Hangin’ out some hearts. Source: Gloria Garcia, Flickr Creative Commons
To mark the holiday, I went through my Evernote for links I’ve saved on modern love:
Joan Didion on loving yourself, first. Nora Ephron and what love is like in the movies. Falling in love with a friend. Preserving love in a culture of fear. Kurt Vonnegut on marriage. Whether you’re a libertine or a loyalist in relationships, you’re wrong. The Americans reminds us marriage isn’t black-and-white, and neither are politics. The operative fallacy about unconditional love. I want everyone to get laid more. What if the purpose of love is to break us up? The quantified breakup. True romance is the “palpable, reassuring sense it’s okay to be a human being.” “Real love is one that triumphs lastingly, sometimes painfully, over the hurdles erected by time, space and the world.” And my favorite Zadie Smith: “Joy is such a human madness.”
I enjoyed going through my Evernote, in which every link I save I associate with several tags, so that I can go back and find saved links on general concepts when they strike me. If you liked this sort of “links on a specific theme” thing, let me know and I can feature other themes in the future.
This post is excerpted from my near-weekly newsletter, the Hu’s Letter. You can subscribe if you’re into that sort of thing.
Over the summer, I attended a WordPress meetup for the free barbecue. The place was a meat market in more ways than one.
One of the few women in attendance was my friend The Beam, who got hit on by a developer from Living Social, the instant coupon company. His pickup line went something like this: “We have a two-for-one deal to Regal [movie theaters] right now, if you’d want to go…”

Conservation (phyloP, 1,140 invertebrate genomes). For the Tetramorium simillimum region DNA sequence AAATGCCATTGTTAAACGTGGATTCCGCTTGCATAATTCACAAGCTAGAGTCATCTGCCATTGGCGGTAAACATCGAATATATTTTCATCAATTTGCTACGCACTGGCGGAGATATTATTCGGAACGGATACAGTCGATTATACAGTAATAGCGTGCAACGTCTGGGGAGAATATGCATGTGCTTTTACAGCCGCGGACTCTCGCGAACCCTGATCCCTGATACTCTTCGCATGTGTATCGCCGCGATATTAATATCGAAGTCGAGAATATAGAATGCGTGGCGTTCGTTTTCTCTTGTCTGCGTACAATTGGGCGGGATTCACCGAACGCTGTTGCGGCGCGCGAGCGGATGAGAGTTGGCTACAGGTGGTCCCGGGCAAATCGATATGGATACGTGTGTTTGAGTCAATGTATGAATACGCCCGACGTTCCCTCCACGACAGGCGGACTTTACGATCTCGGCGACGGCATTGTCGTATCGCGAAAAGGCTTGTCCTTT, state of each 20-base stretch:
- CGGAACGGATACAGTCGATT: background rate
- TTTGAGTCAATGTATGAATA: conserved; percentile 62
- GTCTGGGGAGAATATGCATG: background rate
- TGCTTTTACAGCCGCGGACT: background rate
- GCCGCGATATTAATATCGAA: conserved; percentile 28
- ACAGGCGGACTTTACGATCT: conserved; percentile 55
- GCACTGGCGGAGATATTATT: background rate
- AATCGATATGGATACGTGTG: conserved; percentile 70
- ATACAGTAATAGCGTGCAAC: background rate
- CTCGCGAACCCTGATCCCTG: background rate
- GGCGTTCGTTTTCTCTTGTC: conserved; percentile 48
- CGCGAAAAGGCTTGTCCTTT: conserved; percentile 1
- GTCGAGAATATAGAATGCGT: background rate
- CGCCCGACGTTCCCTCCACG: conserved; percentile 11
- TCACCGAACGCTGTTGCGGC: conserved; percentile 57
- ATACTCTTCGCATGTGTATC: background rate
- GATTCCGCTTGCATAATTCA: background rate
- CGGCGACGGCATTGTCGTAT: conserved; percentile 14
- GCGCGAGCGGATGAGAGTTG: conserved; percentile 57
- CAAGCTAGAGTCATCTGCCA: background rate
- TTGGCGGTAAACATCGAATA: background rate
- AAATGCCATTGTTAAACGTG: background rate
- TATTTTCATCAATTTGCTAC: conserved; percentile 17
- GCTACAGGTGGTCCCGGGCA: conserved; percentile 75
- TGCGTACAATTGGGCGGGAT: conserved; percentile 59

So I couldn’t help but wonder*: With the proliferation of Groupon and Groupon-wannabes, is it now cool to use coupons on a date?
I like to ponder these vexing relationships-in-a-digital-age questions, so I started doing some reporting. A quick search online led me to plenty of heated debates and conflicting blog posts, and the people I trust, like Friend Matt, were just as undecided about it as I was:
Is it attractively frugal? Retro enough to be hipster? Or just cheap? Is there a threshold — 10% off is lame but 2-for-1 is worth it?
Like any relationship exploration, what works for one couple doesn’t work for others, la la la. And let’s assume that we are unpacking this idea for early-stage couples, because I know my partner-of-eight-years would not think twice about using a Groupon for a two-for-one deal at Popeye’s Chicken with me, and vice versa. So let’s focus on fledgling relationships. The various approaches:
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